Caribbean tourism officials step up lobbying campaign against U.K. airline tax
A tax originally imposed by the British government to fight global warming is being viewed in the English-speaking Caribbean as a penalty against long-haul air travelers — and regional tourism officials are furious about it.
“This tax is a travesty, it’s unfair, and it discriminates against our citizens,” fumed Hugh Riley, secretary-general of the Barbados-based Caribbean Tourism Organization, which represents 33 member nations.
“Not one pound has gone to the environment, and the British government has admitted that. It’s just a tax to pay bills,” added Alec Sanguinetty, director-general and CEO of the Caribbean Hotel & Tourism Association.
The object of their scorn is the air passenger duty (APD), which was introduced by the United Kingdom in 2004 as a way to combat climate change and reduce greenhouse gas emissions from jets.
At first, few people complained, but when the APD adopted a multi-band system in 2007, Caribbean tourism officials began crying foul. And in early April, after the tax went up an additional 8 percent, protests got even louder.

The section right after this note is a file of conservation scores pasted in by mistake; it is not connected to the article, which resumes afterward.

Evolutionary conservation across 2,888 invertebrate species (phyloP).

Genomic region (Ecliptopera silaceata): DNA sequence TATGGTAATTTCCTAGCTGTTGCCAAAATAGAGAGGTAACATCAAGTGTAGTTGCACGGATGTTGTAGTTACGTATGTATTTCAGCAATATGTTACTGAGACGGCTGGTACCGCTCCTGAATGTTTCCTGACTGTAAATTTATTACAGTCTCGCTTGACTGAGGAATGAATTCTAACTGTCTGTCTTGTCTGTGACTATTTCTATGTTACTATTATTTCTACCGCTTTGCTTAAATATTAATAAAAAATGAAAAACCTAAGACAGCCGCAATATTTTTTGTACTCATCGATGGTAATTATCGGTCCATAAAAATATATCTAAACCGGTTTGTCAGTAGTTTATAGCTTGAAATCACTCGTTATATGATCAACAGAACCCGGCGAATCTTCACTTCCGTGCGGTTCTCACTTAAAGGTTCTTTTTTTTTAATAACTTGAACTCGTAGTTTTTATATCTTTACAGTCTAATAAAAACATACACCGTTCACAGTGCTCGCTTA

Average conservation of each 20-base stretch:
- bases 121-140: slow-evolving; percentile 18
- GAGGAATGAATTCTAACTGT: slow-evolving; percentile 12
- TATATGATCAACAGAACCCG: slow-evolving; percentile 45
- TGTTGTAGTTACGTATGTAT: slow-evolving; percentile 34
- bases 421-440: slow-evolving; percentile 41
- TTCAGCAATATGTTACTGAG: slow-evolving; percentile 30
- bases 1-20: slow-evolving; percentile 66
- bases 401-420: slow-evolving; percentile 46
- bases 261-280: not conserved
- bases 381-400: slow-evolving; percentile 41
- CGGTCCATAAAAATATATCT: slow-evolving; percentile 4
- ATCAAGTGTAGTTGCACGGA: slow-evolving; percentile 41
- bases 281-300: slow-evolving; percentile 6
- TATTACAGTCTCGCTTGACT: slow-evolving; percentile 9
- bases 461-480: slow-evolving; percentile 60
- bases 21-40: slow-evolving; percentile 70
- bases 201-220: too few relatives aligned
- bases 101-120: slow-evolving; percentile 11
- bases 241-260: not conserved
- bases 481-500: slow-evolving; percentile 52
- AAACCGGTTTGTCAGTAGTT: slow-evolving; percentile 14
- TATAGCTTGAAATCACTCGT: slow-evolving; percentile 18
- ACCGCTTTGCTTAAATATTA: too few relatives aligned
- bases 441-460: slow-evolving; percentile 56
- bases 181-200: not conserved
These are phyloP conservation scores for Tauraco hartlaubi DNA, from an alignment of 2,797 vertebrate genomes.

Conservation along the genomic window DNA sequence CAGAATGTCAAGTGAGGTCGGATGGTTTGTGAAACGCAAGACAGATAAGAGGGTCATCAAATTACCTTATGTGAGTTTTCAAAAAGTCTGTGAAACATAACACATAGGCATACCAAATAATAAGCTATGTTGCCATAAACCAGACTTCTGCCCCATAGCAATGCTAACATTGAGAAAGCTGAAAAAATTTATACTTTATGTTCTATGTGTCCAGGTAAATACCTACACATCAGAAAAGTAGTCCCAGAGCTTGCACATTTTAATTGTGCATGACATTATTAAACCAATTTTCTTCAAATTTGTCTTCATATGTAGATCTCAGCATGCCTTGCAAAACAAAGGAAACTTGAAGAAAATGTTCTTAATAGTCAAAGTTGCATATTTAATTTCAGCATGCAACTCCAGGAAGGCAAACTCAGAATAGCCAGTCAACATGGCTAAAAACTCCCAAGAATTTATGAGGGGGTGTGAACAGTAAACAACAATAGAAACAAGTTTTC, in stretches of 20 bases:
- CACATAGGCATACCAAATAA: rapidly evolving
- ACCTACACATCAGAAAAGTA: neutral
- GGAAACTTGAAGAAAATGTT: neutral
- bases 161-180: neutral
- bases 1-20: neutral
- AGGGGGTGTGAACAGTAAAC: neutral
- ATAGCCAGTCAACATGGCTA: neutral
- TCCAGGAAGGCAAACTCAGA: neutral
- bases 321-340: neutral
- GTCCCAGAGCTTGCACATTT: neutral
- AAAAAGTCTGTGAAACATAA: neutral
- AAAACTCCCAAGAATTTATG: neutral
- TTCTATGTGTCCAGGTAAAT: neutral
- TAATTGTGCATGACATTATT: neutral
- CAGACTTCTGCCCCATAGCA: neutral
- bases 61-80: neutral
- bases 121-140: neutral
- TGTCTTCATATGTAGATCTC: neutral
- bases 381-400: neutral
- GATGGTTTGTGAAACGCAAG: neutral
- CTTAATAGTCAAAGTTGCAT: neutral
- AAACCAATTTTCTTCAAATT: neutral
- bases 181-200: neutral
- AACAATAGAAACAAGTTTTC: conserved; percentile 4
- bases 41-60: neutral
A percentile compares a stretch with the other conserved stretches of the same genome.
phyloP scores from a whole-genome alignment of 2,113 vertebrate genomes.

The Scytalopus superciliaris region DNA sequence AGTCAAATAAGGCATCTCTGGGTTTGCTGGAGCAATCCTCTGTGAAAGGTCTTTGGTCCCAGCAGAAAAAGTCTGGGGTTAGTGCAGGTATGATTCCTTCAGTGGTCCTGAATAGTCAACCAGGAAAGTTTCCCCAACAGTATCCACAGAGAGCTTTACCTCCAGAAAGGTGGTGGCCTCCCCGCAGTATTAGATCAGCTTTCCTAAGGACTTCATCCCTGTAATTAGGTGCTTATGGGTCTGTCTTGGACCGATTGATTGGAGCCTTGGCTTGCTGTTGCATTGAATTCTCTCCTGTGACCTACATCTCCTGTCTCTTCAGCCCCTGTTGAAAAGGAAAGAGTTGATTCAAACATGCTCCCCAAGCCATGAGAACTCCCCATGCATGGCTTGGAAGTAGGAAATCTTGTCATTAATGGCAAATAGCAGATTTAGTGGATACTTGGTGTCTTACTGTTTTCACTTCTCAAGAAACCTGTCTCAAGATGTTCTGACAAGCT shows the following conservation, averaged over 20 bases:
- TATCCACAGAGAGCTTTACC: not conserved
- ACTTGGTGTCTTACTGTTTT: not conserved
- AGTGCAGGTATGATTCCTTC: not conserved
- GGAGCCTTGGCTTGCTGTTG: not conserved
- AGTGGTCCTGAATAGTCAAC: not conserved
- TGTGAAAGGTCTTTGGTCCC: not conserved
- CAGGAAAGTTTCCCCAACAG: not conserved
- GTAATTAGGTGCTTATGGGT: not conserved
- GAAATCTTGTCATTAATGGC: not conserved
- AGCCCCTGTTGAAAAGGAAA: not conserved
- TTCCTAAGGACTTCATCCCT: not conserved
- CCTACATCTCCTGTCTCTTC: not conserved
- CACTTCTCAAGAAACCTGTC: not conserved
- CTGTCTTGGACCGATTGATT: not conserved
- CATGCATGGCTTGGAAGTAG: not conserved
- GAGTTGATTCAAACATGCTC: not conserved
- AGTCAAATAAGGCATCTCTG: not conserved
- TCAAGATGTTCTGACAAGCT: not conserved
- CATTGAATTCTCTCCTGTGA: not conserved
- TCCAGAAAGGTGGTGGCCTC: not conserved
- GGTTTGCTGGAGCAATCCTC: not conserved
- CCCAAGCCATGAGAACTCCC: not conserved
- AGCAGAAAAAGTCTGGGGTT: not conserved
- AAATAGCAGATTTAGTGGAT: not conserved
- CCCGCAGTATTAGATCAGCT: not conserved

In fact, the much-hated APD was the top item on the agenda at last month’s CHTA-sponsored Caribbean Hotel and Tourism Investment Conference, held at the Sheraton Puerto Rico Hotel & Casino in San Juan.
“The cost of visiting the Caribbean is becoming so high that some potential visitors — including our diaspora — are deciding not to travel,” says the CTO in a 16-page report urging the U.K. government to either scrap or at least reform the APD. “Our data also shows that, as the proportional cost of the flight in a packaged holiday increases, our local hoteliers are often forced to lower their prices in order to save the holiday package. And where the overall package price does increase, U.K. holidaymakers can then only afford the cost by reducing their destination-spending budget. This moves the expenditure level per tourist downwards.”
Sanguinetty, a Jamaican travel industry veteran who began his career in 1960 with the long-gone British Overseas Airways Corp., said passengers flying the longest distance must now pay up to £170 ($275) on top of the normal ticket price.
“What a lot of people don’t understand is that this tax is based on the lowest class of service on the aircraft. So if you’re traveling in economy, it’s about £75. But if you’re in economy-plus, it doubles to £150,” he explained. “British Airways has a 757 which flies from London city airport to New York. It’s an old Club Class flight, so passengers pay £75. But if they fly club class out of Heathrow or Gatwick to New York, they pay £150 tax because those aircraft have multi-classes. It’s discriminatory.”